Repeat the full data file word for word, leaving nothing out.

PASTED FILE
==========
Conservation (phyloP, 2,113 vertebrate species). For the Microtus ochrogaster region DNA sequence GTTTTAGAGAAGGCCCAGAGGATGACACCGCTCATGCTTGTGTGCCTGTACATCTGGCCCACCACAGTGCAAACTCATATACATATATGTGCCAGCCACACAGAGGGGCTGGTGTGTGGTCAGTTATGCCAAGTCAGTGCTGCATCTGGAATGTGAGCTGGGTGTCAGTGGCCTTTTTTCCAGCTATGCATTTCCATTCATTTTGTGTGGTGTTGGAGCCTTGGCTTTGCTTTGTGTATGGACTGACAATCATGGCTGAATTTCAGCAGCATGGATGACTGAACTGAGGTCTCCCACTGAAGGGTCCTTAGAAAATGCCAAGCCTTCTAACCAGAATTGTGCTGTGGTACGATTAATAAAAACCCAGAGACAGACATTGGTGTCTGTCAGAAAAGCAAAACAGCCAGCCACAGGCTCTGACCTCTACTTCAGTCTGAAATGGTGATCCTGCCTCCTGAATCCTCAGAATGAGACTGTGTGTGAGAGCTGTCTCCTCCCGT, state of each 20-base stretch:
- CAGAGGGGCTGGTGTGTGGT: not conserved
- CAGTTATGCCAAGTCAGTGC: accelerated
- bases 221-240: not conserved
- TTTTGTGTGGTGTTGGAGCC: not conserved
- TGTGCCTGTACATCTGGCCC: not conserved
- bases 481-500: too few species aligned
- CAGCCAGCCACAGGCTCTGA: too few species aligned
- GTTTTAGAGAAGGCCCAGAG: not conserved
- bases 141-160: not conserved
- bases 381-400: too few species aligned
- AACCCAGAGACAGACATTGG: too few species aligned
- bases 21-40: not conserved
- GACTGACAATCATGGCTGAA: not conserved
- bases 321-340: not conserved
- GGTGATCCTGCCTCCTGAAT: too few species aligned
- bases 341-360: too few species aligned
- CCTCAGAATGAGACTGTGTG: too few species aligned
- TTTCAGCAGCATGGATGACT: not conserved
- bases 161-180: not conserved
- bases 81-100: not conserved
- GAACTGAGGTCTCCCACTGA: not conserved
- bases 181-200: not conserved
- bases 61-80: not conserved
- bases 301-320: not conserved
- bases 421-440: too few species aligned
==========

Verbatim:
Conservation (phyloP, 2,113 vertebrate species). For the Microtus ochrogaster region DNA sequence GTTTTAGAGAAGGCCCAGAGGATGACACCGCTCATGCTTGTGTGCCTGTACATCTGGCCCACCACAGTGCAAACTCATATACATATATGTGCCAGCCACACAGAGGGGCTGGTGTGTGGTCAGTTATGCCAAGTCAGTGCTGCATCTGGAATGTGAGCTGGGTGTCAGTGGCCTTTTTTCCAGCTATGCATTTCCATTCATTTTGTGTGGTGTTGGAGCCTTGGCTTTGCTTTGTGTATGGACTGACAATCATGGCTGAATTTCAGCAGCATGGATGACTGAACTGAGGTCTCCCACTGAAGGGTCCTTAGAAAATGCCAAGCCTTCTAACCAGAATTGTGCTGTGGTACGATTAATAAAAACCCAGAGACAGACATTGGTGTCTGTCAGAAAAGCAAAACAGCCAGCCACAGGCTCTGACCTCTACTTCAGTCTGAAATGGTGATCCTGCCTCCTGAATCCTCAGAATGAGACTGTGTGTGAGAGCTGTCTCCTCCCGT, state of each 20-base stretch:
- CAGAGGGGCTGGTGTGTGGT: not conserved
- CAGTTATGCCAAGTCAGTGC: accelerated
- bases 221-240: not conserved
- TTTTGTGTGGTGTTGGAGCC: not conserved
- TGTGCCTGTACATCTGGCCC: not conserved
- bases 481-500: too few species aligned
- CAGCCAGCCACAGGCTCTGA: too few species aligned
- GTTTTAGAGAAGGCCCAGAG: not conserved
- bases 141-160: not conserved
- bases 381-400: too few species aligned
- AACCCAGAGACAGACATTGG: too few species aligned
- bases 21-40: not conserved
- GACTGACAATCATGGCTGAA: not conserved
- bases 321-340: not conserved
- GGTGATCCTGCCTCCTGAAT: too few species aligned
- bases 341-360: too few species aligned
- CCTCAGAATGAGACTGTGTG: too few species aligned
- TTTCAGCAGCATGGATGACT: not conserved
- bases 161-180: not conserved
- bases 81-100: not conserved
- GAACTGAGGTCTCCCACTGA: not conserved
- bases 181-200: not conserved
- bases 61-80: not conserved
- bases 301-320: not conserved
- bases 421-440: too few species aligned